As Sir J. Lubbock79 has well observed, “it is not too much to say that the horrible dread of unknown evil hangs like a thick cloud over savage life, and embitters every pleasure. The Descent of Man by Charles Darwin

This tube can be inflated with air, through a communication with the palate; and when not inflated hangs down on one side. The Descent of Man by Charles Darwin

E. Phillips Oppenheim Your hand, Powers, is upon the curtain which hangs before the greatest mystery which the universe knows. A Sleeping Memory by E. Phillips Oppenheim [1902]

Great Caesar sits sublime upon his throne, Before Apollo’s porch of Parian stone; Accepts the presents vow’d for victory, And hangs the monumental crowns on high. The Aeneid by translated by John Dryden

Mark Twain In it hangs the lamp whose measured swing suggested to Galileo the pendulum. The Innocents Abroad by Mark Twain

William Hope Hodgson And the noise of the water rises upwards, and blends — in my sleep — with other and lower noises; while, over all, hangs the eternal shroud of spray. The House on the Borderland by William Hope Hodgson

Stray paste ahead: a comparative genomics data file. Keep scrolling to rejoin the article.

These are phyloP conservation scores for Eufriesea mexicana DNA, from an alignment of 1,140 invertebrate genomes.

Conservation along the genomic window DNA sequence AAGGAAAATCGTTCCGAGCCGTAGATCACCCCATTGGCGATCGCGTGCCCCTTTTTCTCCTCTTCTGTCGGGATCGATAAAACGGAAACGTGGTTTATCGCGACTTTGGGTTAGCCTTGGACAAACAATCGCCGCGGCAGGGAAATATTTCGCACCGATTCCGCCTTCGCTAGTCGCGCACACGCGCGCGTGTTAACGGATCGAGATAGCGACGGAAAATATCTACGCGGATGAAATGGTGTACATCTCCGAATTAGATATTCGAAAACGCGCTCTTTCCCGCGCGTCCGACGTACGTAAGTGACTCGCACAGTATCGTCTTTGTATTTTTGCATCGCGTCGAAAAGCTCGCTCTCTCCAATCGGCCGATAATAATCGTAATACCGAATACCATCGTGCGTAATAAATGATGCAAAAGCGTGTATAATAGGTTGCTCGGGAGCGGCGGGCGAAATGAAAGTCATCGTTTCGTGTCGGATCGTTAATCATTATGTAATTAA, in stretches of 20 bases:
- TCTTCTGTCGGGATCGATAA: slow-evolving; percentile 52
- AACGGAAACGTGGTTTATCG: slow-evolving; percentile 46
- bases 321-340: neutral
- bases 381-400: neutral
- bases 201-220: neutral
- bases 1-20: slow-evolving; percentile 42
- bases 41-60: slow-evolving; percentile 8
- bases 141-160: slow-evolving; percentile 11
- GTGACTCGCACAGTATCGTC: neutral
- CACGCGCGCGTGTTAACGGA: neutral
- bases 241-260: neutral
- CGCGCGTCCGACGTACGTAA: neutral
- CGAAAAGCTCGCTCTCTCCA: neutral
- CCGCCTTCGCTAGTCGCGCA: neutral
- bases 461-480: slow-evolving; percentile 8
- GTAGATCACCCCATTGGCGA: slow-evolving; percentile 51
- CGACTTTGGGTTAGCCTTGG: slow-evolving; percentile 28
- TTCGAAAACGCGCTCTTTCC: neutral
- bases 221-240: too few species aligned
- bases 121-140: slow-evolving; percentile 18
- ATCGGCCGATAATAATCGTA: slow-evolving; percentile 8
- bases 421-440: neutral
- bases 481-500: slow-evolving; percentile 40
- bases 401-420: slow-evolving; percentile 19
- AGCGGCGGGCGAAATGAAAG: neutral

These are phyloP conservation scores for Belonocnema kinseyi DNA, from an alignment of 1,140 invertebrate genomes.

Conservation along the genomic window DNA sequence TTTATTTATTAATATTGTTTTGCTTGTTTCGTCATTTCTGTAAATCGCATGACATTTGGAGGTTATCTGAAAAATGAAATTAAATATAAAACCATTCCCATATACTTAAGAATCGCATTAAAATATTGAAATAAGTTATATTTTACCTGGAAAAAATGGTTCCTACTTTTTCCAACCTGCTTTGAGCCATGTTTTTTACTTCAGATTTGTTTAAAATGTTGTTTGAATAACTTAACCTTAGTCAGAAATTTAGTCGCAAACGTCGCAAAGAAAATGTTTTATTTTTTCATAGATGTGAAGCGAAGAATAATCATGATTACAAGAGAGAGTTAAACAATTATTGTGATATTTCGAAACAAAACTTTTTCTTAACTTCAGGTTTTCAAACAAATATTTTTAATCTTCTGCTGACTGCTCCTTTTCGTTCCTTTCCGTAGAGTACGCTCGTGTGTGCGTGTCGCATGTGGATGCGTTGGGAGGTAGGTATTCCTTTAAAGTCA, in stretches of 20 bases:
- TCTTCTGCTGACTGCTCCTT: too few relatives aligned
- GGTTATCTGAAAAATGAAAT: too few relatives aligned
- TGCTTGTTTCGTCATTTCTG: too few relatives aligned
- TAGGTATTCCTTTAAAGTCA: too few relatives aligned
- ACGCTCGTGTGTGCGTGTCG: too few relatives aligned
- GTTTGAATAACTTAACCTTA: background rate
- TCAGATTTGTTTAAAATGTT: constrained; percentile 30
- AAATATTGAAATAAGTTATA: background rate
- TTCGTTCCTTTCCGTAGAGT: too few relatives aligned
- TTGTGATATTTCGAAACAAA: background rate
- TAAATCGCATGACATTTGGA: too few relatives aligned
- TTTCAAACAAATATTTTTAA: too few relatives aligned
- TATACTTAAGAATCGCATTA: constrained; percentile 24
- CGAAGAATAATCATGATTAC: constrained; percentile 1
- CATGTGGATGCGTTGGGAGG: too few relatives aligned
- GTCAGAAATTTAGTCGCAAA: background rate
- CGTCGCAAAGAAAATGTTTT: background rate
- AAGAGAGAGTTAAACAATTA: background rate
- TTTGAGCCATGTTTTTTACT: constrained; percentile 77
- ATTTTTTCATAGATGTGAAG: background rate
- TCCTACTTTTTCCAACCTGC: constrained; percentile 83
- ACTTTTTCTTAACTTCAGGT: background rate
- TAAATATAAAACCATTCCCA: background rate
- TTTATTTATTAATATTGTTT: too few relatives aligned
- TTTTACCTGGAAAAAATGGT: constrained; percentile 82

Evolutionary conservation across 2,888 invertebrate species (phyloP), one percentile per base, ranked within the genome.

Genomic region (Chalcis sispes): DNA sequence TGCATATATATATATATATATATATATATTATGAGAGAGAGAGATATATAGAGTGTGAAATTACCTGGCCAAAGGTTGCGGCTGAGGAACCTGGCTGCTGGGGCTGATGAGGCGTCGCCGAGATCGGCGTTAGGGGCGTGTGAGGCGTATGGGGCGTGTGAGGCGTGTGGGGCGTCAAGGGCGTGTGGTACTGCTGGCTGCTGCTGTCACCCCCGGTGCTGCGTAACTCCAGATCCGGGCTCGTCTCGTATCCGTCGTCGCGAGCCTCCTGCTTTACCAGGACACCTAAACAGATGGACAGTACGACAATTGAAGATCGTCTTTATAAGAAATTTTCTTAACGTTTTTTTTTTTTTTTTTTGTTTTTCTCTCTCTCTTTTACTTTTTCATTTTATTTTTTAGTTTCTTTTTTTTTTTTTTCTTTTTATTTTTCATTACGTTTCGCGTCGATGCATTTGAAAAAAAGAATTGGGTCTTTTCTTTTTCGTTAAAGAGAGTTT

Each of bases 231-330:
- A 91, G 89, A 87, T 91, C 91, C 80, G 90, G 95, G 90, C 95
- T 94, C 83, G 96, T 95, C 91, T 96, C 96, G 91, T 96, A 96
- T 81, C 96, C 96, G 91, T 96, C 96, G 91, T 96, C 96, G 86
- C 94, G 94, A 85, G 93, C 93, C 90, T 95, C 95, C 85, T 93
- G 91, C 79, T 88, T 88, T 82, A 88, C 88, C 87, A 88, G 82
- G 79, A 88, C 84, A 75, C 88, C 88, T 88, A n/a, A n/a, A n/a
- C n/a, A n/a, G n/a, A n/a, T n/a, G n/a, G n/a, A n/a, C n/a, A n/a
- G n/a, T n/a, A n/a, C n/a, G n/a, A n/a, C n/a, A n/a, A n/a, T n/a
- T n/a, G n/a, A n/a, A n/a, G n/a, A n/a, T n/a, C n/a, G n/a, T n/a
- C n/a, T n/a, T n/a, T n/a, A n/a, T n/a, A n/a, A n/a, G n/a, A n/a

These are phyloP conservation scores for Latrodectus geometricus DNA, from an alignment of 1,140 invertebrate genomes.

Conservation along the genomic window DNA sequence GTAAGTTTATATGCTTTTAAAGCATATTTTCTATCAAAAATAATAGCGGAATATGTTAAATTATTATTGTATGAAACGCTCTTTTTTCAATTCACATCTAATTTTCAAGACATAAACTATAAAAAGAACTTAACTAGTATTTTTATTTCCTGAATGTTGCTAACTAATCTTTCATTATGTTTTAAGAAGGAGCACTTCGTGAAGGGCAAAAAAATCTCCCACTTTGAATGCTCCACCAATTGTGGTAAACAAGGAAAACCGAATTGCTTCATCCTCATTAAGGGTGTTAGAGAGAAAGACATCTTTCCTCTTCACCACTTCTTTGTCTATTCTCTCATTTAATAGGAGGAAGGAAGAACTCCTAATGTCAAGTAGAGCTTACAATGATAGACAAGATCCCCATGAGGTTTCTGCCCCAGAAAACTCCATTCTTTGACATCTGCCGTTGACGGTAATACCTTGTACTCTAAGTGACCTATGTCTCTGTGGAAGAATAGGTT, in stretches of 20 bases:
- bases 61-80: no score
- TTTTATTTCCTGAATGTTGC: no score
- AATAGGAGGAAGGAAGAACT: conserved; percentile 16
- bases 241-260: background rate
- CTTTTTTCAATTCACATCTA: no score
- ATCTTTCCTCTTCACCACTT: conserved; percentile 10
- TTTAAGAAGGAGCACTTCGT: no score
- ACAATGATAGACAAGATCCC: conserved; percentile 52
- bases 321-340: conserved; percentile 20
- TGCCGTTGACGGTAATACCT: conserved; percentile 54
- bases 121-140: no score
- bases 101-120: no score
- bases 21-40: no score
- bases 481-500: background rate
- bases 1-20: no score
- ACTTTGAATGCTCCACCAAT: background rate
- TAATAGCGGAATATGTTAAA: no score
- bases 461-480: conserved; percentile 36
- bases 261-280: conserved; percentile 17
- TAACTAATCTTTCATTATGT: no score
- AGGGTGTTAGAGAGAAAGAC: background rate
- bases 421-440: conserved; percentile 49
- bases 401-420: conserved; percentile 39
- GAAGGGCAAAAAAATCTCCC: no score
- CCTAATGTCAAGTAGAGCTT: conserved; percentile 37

Nathaniel Hawthorne Two rows of shops with windows down nearly to the ground cast a glow from side to side, while the black night hangs overhead like a canopy, and thus keeps the splendor from diffusing itself away. Twice-Told Tales by Nathaniel Hawthorne [1842]

Baldwin Spencer A strand of human hair-string, fastened into the resin, serves to attach it to the hair of the wearer, over whose forehead it hangs down. The Native Tribes of Central Australia by Baldwin Spencer

William Morris She answered not, and he said: Whenso the time hangs heavy on hand with thee, if thou hast will to fare abroad out of the castle, I shall be ever at hand to guide thee. The Water of the Wondrous Isles by William Morris [1897]